More than 200,000 companies will have reduced compliance burden following a change in the definition of small companies announced in the Union Budget 2021-22 in terms of fewer compliances, and lower filing fees and penalties.
The budget has raised the threshold of paid-up capital for small companies from Rs 50 lakh to Rs 2 crore and turnover from Rs 2 crore to Rs 20 crore.
Companies falling under this definition would not have to prepare cash flows as part of financial statements and would need to hold only two board meetings a year.
While other companies must provide details of remuneration to directors and key managerial personnel, small companies have to give details of the only aggregate amount of remuneration drawn by directors in their annual returns. Mandatory rotation of auditors would also not be required.
The Annual Return of a small company can be signed by the company secretary, or in his absence, by a single director of the company.
MCA would also bring the bill to decriminalise the Limited Liability Partnership (LLP) Act, 2008 during the Budget session of the parliament.
The corporate affairs ministry is also proposing to create a class of LLP called as “Small LLP”, in line with the concept of Small Companies. Such Small LLPs would have fewer compliances, lower fee or additional fee and lower penalties in the event of default. “Thus, lower cost of compliance would incentivise unincorporated micro and small partnerships to convert into the organised structure of an LLP and derive its benefits,” the senior official said.
LLPs are also proposed to be allowed to raise capital through issue of fully secured Non-Convertible Debentures (NCDs) as an alternative to equity participation from investors who are regulated by Sebi or RBI. “This will help deepen the Debt Market and enhance the capitalization of LLPs,” the senior government official said.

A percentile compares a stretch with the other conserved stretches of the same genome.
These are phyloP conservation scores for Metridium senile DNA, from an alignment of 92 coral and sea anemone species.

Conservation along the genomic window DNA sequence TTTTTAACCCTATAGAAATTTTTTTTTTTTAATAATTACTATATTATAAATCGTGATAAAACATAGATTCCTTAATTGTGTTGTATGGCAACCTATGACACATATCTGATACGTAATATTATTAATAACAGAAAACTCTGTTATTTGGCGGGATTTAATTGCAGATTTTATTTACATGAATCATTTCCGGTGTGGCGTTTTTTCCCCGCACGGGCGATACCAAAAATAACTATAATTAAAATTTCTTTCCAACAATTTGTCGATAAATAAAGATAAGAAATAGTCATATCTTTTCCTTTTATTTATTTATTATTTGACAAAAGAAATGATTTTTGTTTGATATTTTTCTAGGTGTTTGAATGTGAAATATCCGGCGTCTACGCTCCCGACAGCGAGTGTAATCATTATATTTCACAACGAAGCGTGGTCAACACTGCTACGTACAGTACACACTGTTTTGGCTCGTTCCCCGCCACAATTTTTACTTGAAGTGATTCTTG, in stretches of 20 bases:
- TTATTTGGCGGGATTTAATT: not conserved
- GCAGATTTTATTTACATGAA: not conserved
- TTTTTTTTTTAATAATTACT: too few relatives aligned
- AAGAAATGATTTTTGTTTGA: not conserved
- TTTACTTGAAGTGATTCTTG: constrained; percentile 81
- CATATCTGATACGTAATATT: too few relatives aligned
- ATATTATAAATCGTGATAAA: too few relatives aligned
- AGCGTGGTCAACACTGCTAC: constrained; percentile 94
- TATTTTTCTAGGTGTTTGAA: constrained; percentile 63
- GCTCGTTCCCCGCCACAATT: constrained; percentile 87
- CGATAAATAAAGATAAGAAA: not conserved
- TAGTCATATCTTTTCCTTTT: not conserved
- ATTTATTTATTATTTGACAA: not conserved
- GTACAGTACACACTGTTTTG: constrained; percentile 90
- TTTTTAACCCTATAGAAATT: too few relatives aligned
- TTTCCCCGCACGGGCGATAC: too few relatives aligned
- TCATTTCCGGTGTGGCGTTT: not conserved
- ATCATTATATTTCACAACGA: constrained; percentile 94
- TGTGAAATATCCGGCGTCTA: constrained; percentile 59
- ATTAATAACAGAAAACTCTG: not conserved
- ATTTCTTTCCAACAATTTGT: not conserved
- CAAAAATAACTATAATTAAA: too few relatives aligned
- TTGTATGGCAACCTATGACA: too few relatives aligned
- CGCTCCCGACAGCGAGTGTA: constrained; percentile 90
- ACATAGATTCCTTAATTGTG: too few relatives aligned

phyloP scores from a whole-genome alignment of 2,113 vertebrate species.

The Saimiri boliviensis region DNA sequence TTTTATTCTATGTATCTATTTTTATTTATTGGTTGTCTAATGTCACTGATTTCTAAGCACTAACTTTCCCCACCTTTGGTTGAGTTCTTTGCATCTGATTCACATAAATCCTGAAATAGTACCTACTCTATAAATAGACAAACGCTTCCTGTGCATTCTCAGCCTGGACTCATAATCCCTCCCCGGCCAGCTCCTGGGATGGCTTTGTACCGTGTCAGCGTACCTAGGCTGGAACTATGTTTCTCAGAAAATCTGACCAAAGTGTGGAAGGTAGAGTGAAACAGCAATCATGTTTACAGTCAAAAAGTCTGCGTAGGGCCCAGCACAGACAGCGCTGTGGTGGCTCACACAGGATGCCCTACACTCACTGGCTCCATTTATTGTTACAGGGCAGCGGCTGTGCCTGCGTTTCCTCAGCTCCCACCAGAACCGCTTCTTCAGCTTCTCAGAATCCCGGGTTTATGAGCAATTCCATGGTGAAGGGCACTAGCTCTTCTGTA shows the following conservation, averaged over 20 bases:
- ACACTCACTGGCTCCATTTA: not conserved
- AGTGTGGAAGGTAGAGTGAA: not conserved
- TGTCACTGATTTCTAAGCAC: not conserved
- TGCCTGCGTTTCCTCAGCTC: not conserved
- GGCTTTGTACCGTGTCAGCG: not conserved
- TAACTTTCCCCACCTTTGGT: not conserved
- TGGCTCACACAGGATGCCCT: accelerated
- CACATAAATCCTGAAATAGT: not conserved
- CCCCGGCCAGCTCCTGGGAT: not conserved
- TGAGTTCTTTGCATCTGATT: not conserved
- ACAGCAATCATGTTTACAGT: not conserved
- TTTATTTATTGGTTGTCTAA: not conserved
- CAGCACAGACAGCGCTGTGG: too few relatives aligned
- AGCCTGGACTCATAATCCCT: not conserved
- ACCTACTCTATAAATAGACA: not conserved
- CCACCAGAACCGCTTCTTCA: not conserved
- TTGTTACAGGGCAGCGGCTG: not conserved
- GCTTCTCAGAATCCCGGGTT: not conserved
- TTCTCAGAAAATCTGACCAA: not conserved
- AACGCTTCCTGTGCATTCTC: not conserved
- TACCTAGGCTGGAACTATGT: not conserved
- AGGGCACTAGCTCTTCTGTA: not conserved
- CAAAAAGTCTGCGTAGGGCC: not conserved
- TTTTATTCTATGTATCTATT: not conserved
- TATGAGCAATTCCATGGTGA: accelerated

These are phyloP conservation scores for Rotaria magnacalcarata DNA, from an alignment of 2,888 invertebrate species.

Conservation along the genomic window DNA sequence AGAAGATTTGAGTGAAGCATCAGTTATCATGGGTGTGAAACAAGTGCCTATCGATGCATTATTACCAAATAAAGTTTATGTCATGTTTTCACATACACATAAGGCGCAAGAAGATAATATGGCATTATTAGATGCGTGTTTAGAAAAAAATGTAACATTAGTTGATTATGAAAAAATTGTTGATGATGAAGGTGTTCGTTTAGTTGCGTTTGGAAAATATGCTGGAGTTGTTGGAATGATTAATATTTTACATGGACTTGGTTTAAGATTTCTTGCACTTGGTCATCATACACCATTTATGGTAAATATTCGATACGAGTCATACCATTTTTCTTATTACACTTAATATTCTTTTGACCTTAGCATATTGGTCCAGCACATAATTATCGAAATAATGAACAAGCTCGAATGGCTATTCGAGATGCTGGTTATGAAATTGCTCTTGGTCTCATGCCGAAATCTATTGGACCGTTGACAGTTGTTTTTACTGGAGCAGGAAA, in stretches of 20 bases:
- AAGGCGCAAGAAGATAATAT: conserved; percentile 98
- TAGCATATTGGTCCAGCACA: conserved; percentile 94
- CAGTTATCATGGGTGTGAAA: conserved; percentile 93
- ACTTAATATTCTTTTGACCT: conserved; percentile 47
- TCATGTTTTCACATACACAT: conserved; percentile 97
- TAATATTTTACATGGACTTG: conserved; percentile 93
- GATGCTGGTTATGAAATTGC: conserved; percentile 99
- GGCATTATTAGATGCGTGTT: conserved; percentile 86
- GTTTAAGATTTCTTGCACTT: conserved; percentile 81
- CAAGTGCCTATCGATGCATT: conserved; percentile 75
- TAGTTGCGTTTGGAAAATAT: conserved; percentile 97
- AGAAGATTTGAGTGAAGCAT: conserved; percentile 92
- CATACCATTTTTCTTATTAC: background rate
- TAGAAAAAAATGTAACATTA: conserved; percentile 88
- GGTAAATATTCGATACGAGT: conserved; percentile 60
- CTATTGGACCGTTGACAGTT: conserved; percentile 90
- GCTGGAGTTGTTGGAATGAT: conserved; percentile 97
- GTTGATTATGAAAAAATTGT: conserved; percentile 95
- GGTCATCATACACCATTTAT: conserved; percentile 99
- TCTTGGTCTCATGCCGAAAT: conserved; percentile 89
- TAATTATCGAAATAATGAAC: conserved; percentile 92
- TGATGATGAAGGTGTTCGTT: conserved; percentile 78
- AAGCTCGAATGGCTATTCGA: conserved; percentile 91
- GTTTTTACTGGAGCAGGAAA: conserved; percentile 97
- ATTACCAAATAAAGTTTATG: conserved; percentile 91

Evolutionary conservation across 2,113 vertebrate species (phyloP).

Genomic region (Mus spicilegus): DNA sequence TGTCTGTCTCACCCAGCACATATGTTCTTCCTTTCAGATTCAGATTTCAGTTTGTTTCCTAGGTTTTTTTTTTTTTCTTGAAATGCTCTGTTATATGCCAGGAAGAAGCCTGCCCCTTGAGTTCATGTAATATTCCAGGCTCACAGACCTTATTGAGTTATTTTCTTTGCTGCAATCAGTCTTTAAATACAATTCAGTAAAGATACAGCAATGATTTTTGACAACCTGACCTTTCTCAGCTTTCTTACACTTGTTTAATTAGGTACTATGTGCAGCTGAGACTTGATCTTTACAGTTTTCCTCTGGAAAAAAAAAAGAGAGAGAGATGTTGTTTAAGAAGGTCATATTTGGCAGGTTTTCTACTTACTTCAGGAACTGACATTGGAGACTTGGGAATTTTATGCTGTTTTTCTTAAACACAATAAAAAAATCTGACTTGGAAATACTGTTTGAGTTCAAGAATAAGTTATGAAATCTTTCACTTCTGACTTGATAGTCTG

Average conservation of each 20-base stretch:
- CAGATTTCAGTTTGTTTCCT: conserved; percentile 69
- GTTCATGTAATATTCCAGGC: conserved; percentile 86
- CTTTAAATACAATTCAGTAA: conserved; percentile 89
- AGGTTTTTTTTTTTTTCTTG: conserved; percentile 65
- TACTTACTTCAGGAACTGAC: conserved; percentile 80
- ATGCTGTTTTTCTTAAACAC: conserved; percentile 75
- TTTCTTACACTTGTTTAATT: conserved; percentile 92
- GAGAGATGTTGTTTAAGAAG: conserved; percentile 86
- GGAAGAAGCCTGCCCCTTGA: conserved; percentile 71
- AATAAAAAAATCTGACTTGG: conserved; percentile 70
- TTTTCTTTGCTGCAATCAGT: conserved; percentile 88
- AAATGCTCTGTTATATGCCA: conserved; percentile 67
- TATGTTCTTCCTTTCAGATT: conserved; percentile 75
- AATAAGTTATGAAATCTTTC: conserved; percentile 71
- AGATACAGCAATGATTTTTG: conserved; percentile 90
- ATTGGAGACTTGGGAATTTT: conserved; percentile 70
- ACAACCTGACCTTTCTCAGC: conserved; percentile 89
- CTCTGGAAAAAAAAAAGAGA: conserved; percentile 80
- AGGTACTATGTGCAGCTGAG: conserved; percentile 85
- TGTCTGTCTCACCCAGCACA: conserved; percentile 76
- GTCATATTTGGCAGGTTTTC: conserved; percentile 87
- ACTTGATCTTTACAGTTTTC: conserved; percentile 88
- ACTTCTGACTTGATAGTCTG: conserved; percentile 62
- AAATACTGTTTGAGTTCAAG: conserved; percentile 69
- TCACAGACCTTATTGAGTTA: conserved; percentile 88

In all, 12 offences are proposed to be decriminalised and one provision (Section 73) entailing criminal liability is proposed to be omitted. The 12 decriminalised offences would then get shifted to internal adjudication mechanism to help in de-clogging the criminal courts from routine cases, the senior official said.
Besides in order to incentivize the incorporation of one person companies (OPC), the budget has withdrawn any restrictions on paid up capital and turnover, allowing their conversion into any other type of company at any time and reduced the residency limit for an Indian citizen to set up an OPC from 182 days to 120 days.
“The move would benefit startups and innovators in the country, especially those who are supplying products and services on e-commerce platforms, and in order to bring in more unincorporated businesses into the organized corporate sector,” a senior government official said.
Government has also allowed non resident Indians to incorporate OPCs in India.
To ensure faster resolution of cases, the budget has also announced that the national company law tribunal framework will be strengthened, e-Courts system would be implemented and alternate methods of debt resolution along with a special framework for micro medium and small enterprises will be introduced.
Corporate affairs ministry would also be launching data analytics, artificial intelligence, machine learning driven MCA21 Version 3.0. “This will have additional modules for e-scrutiny, e-Adjudication, e-Consultation and Compliance Management,” the finance minister said during her budget speech.